# Recursive programming in decision tree

I'm programming a decision tree in python. `tree` is an object which has a true branch `tb` and false branch `fb`. Only root nodes have the attribute `results`.

`results` is a dictionary containing count of each target variable (i.e. dependent variable) at the node. I'm working on a binary classification problem, so an example would be a dictionary `{0: 25, 1: 9}`.

I want to create a function `findrootnodes(tree)` which iterates through the tree, down to the root nodes. It should return the list rootnodes. Each element of the list should contain a dictionary. So an example of a decision tree with four root nodes would be `[{0: 25, 1: 9}, {0: 2, 1: 65}, {0: 2, 1: 7}, {0: 52, 1: 4}]`.

How can I do this? My current code is below, but the issue is that it always returns an empty list. If I bring rootnodes out of the function, Python complains that the local variable rootnodes is referenced before it is instantiated.

``````def findrootnodes(tree):
rootnodes = []
if tree.results != None:
rootnodes += tree.results
else:
findrootnodes(tree.tb)
findrootnodes(tree.fb)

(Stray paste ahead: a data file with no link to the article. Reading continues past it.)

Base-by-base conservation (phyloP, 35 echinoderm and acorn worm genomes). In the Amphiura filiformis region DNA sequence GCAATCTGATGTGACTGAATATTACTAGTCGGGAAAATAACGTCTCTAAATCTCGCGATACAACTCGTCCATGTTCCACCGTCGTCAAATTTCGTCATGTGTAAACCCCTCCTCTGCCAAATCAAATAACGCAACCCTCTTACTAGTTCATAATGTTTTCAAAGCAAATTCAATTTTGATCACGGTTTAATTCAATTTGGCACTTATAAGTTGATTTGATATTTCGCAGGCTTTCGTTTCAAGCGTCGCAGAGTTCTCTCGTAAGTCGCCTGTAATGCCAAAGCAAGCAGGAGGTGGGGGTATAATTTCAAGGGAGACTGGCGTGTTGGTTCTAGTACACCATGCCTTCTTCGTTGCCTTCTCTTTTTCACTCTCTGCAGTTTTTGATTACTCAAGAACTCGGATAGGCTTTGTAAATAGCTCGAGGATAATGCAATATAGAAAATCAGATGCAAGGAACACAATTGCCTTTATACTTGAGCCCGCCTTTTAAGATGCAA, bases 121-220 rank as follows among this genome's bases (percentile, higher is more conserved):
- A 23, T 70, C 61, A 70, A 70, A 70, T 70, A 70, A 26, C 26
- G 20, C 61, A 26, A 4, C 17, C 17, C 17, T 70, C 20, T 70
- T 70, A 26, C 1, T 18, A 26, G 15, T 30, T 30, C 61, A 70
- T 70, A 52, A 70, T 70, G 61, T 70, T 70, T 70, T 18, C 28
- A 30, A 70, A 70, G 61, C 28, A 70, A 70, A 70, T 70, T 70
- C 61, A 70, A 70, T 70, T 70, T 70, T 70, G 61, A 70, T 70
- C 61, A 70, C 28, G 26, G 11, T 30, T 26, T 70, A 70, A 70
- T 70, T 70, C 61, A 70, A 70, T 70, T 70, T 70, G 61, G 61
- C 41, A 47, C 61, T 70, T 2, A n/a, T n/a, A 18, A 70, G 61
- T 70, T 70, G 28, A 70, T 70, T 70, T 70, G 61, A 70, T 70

return rootnodes
``````

In your `findrootnodes` function, you never change the value of `rootnodes` for non-result nodes. That is, when you call `findrootnodes`, you first set:

``````rootnodes = []
``````

Assuming that the initial node has no `results`, you then run:

``````    findrootnodes(tree.tb)
findrootnodes(tree.fb)
``````

...neither of which changes the value of `rootnodes`. And then you return `rootnodes`, which is still an empty list.

I think that what you actually want is:

``````def findrootnodes(tree):
rootnodes = []
if tree.results != None:
rootnodes.append(tree.results)
else:
rootnodes.extend(findrootnodes(tree.tb))
rootnodes.extend(findrootnodes(tree.fb))
return rootnodes
``````

Note that I've changed your `+=` here to `.append(...)`, because of this:

``````>>> x = []
>>> x += {'key': 'value'}
>>> x
['key']
``````

Trying to add a dictionary to a list via `+=` will treat the dictionary as an iterable, which Python will iterate over just the keys.

• Thanks, especially about the part about adding a dictionary to a list via `+=` – wwl Nov 5 '16 at 2:33
• The result becomes like this: [[[{0.0: 10, 1.0: 11}], [{0.0: 157, 1.0: 23}]], [[{0.0: 7, 1.0: 177}], [{0.0: 77, 1.0: 44}]]] – wwl Nov 5 '16 at 2:36
• Is there any way to avoid nested lists? – wwl Nov 5 '16 at 2:37
• Yes, replace the `append` in the `else` with `extend` (see my update to the answer) – larsks Nov 5 '16 at 2:41